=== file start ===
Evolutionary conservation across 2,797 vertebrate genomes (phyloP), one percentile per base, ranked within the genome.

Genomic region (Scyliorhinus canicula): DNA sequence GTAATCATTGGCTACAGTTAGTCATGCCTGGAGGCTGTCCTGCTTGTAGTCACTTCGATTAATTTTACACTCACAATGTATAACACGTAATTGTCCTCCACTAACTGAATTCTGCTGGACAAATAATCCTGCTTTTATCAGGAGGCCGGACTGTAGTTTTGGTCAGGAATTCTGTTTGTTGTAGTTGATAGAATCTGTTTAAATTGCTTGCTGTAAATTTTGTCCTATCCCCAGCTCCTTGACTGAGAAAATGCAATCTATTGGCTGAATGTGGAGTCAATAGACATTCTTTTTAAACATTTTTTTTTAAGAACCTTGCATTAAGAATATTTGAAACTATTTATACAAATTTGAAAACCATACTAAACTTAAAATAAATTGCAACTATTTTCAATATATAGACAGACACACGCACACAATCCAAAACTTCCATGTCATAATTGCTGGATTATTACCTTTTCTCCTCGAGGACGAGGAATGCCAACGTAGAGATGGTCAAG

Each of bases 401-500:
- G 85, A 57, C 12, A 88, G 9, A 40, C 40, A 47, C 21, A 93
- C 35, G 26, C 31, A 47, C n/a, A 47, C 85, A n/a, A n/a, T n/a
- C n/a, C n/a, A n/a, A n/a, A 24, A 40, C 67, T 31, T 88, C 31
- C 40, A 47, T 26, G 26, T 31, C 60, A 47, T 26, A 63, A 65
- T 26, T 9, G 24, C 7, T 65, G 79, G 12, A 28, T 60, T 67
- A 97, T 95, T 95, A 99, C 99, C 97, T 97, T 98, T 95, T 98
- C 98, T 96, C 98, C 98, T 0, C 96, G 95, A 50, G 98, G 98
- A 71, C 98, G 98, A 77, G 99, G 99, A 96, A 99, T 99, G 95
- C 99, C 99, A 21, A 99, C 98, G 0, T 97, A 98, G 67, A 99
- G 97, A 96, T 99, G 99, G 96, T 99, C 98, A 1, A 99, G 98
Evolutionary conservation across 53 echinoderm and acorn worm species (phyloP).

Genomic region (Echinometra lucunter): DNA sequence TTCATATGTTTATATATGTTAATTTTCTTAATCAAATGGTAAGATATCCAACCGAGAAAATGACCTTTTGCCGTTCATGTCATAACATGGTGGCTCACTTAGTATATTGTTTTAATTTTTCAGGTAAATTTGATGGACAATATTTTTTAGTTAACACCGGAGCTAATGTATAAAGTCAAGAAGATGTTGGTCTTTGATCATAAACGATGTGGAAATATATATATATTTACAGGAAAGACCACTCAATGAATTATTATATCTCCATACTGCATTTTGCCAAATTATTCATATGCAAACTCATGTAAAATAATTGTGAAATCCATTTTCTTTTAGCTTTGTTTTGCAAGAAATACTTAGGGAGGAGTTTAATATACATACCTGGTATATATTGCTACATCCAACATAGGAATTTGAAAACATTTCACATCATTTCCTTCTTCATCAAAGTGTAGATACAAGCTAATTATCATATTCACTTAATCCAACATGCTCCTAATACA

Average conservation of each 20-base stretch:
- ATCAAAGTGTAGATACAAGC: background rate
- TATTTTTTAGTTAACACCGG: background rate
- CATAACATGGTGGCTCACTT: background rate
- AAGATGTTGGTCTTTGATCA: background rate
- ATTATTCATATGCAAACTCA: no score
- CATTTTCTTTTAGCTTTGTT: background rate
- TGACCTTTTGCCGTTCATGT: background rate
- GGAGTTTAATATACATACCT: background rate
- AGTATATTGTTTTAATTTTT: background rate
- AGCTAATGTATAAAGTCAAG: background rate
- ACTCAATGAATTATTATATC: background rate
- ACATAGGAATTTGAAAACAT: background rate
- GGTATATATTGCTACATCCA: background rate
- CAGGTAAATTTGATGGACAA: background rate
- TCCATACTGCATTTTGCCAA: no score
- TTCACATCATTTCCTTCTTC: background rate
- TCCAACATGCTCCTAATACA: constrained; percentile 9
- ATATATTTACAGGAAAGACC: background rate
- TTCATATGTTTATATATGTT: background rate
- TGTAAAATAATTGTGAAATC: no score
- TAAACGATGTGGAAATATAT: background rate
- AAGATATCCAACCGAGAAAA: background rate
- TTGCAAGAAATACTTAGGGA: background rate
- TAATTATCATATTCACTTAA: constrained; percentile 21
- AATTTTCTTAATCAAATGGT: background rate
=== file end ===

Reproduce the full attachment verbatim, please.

Evolutionary conservation across 2,797 vertebrate genomes (phyloP), one percentile per base, ranked within the genome.

Genomic region (Scyliorhinus canicula): DNA sequence GTAATCATTGGCTACAGTTAGTCATGCCTGGAGGCTGTCCTGCTTGTAGTCACTTCGATTAATTTTACACTCACAATGTATAACACGTAATTGTCCTCCACTAACTGAATTCTGCTGGACAAATAATCCTGCTTTTATCAGGAGGCCGGACTGTAGTTTTGGTCAGGAATTCTGTTTGTTGTAGTTGATAGAATCTGTTTAAATTGCTTGCTGTAAATTTTGTCCTATCCCCAGCTCCTTGACTGAGAAAATGCAATCTATTGGCTGAATGTGGAGTCAATAGACATTCTTTTTAAACATTTTTTTTTAAGAACCTTGCATTAAGAATATTTGAAACTATTTATACAAATTTGAAAACCATACTAAACTTAAAATAAATTGCAACTATTTTCAATATATAGACAGACACACGCACACAATCCAAAACTTCCATGTCATAATTGCTGGATTATTACCTTTTCTCCTCGAGGACGAGGAATGCCAACGTAGAGATGGTCAAG

Each of bases 401-500:
- G 85, A 57, C 12, A 88, G 9, A 40, C 40, A 47, C 21, A 93
- C 35, G 26, C 31, A 47, C n/a, A 47, C 85, A n/a, A n/a, T n/a
- C n/a, C n/a, A n/a, A n/a, A 24, A 40, C 67, T 31, T 88, C 31
- C 40, A 47, T 26, G 26, T 31, C 60, A 47, T 26, A 63, A 65
- T 26, T 9, G 24, C 7, T 65, G 79, G 12, A 28, T 60, T 67
- A 97, T 95, T 95, A 99, C 99, C 97, T 97, T 98, T 95, T 98
- C 98, T 96, C 98, C 98, T 0, C 96, G 95, A 50, G 98, G 98
- A 71, C 98, G 98, A 77, G 99, G 99, A 96, A 99, T 99, G 95
- C 99, C 99, A 21, A 99, C 98, G 0, T 97, A 98, G 67, A 99
- G 97, A 96, T 99, G 99, G 96, T 99, C 98, A 1, A 99, G 98
Evolutionary conservation across 53 echinoderm and acorn worm species (phyloP).

Genomic region (Echinometra lucunter): DNA sequence TTCATATGTTTATATATGTTAATTTTCTTAATCAAATGGTAAGATATCCAACCGAGAAAATGACCTTTTGCCGTTCATGTCATAACATGGTGGCTCACTTAGTATATTGTTTTAATTTTTCAGGTAAATTTGATGGACAATATTTTTTAGTTAACACCGGAGCTAATGTATAAAGTCAAGAAGATGTTGGTCTTTGATCATAAACGATGTGGAAATATATATATATTTACAGGAAAGACCACTCAATGAATTATTATATCTCCATACTGCATTTTGCCAAATTATTCATATGCAAACTCATGTAAAATAATTGTGAAATCCATTTTCTTTTAGCTTTGTTTTGCAAGAAATACTTAGGGAGGAGTTTAATATACATACCTGGTATATATTGCTACATCCAACATAGGAATTTGAAAACATTTCACATCATTTCCTTCTTCATCAAAGTGTAGATACAAGCTAATTATCATATTCACTTAATCCAACATGCTCCTAATACA

Average conservation of each 20-base stretch:
- ATCAAAGTGTAGATACAAGC: background rate
- TATTTTTTAGTTAACACCGG: background rate
- CATAACATGGTGGCTCACTT: background rate
- AAGATGTTGGTCTTTGATCA: background rate
- ATTATTCATATGCAAACTCA: no score
- CATTTTCTTTTAGCTTTGTT: background rate
- TGACCTTTTGCCGTTCATGT: background rate
- GGAGTTTAATATACATACCT: background rate
- AGTATATTGTTTTAATTTTT: background rate
- AGCTAATGTATAAAGTCAAG: background rate
- ACTCAATGAATTATTATATC: background rate
- ACATAGGAATTTGAAAACAT: background rate
- GGTATATATTGCTACATCCA: background rate
- CAGGTAAATTTGATGGACAA: background rate
- TCCATACTGCATTTTGCCAA: no score
- TTCACATCATTTCCTTCTTC: background rate
- TCCAACATGCTCCTAATACA: constrained; percentile 9
- ATATATTTACAGGAAAGACC: background rate
- TTCATATGTTTATATATGTT: background rate
- TGTAAAATAATTGTGAAATC: no score
- TAAACGATGTGGAAATATAT: background rate
- AAGATATCCAACCGAGAAAA: background rate
- TTGCAAGAAATACTTAGGGA: background rate
- TAATTATCATATTCACTTAA: constrained; percentile 21
- AATTTTCTTAATCAAATGGT: background rate